New Film Spotlights Professor and His Groundbreaking Theory

June 2016

Updated July 2016

GRAPHIC of film camera"Valuing Lives: Wolf Wolfensberger and the Principle of Normalization," a just-released film, explores the principle of normalization, an idea that challenged fundamental assumptions about people with intellectual disabilities. The challenger was Wolf Wolfensberger, an iconoclastic professor whose intense, multi-day workshops trained thousands of human services professionals in the theory and practice of normalization.

Originating in Scandinavia in the 1960s, normalization meant "making available to all people with disabilities the patterns of life and conditions of everyday living which are as close as possible to the regular circumstances and ways of life or society." In the early 1970s, professor Wolfensberger expanded normalization into a framework for human services. His book Normalization provided a theoretical blueprint for community inclusion as the deinstitutionalization movement was gaining strength. His concept of normalization has had a significant effect on the design of services and supports, in North America and internationally. Celia Feinstein, Co-Executive Director of the Institute on Disabilities at Temple University says that when Wolfensberger wrote the book in 1972, nearly 200,000 Americans with intellectual disabilities were warehoused in large institutions. "Wolfensberger's principle of normalization was instrumental in shaping the leadership and values necessary to close institutions that warehoused people, including Pennhurst State School and Hospital in Pennsylvania."

When institutions began to close during 1980s, Wolfensberger replaced the term "normalization," with Social Role Valorization, a complex expansion of his ideas with a greater emphasis on valued social roles. According to Guy Caruso, the Institute's Western Coordinator, Wolfensberger's teachings grew in scope and complexity. "He began to address more controversial topics as society's willingness to abbreviate the lives of those who are devalued, a process he called 'deathmaking,'" Caruso says.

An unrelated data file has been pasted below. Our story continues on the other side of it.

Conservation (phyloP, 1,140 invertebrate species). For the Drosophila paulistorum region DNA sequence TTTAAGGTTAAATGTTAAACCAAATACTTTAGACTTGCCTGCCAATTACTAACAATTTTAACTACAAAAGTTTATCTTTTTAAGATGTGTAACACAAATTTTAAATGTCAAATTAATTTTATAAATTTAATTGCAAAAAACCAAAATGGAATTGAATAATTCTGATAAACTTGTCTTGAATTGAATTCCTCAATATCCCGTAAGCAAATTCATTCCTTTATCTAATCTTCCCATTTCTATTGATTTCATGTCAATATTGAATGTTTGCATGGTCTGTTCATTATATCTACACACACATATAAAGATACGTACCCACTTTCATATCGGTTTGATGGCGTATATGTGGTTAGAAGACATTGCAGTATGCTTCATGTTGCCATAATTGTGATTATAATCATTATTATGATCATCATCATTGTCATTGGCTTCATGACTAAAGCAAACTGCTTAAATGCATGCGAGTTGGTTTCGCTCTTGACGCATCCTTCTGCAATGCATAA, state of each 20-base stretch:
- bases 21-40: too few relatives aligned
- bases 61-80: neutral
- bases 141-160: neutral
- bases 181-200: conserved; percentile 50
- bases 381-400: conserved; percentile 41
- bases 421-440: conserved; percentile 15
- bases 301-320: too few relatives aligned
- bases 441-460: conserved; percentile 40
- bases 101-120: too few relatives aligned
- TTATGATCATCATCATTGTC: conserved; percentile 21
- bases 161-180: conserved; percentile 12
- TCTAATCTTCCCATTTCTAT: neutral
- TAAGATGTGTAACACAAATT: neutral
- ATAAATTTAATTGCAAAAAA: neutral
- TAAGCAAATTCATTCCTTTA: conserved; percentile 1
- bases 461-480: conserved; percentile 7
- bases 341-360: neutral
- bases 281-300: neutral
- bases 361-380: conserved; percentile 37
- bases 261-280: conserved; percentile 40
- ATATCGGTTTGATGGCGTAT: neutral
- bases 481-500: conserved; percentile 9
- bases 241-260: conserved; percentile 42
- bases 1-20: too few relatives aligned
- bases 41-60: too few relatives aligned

Today, people with disabilities are still housed in institutions and some providers and parents are calling for new, segregated communities where their children will be safer "with their own kind." "How quickly we forget the errors of the past," Caruso adds.

"As our society considers how to best support individuals with disabilities in living lives of freedom, and valued social roles," Feinstein says, "it is time for a new generation of leaders to embrace the concepts embedded in the principle of normalization and social role valorization to help ensure that all people with disabilities have the opportunity to live a valued life in the community."

"Valuing Lives: Wolf Wolfensberger and the Principle of Normalization" was directed by Jerry Smith, Research & Training Center on Community Living at University of Minnesota; produced by Guy Caruso, Institute on Disabilities at Temple University and Jerry Smith; executive producer Amy Hewitt, Research & Training Center on Community Living at University of Minnesota.

To purchase, or to rent, "Valuing Lives: Wolf Wolfensberger and the Principle of Normalization" can be purchased or rented from the website of the Institute on Community Integration, University of Minnesota.

Dates for screenings of Valuing Lives have been announced.

List of screening dates in 2016

8/02 - Reinventing Quality Conference - Baltimore, MD
Guy Caruso and Jerry Smith will lead post-screening discussion

8/15 and 17th - IASSIDD World Congress - Melbourne, Australia
John Armstrong will lead post-screening discussion

9/14 - Millersvillle University Disability Film Festival - Millersville, PA
Guy Caruso will lead post-screening discussion

9/15 - Everyday Lives Conference - Hershey, PA
Guy Caruso will lead post-screening discussion

9/22 - Community Living Conference - Richmond Hill, Ontario, Canada
Judith Sandys and Donna Marcaccio will lead post-screening discussion

11/2 - NADD 33rd Annual Conference - Niagara Falls, Ontario, Canada
Ray LeMay will lead post-screening discussion

12/04 - AUCD 2016 Conference - Washington, D.C.
Jerry Smith and Guy Caruso will lead post-screening discussion

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Institute on Disabilities at Temple University
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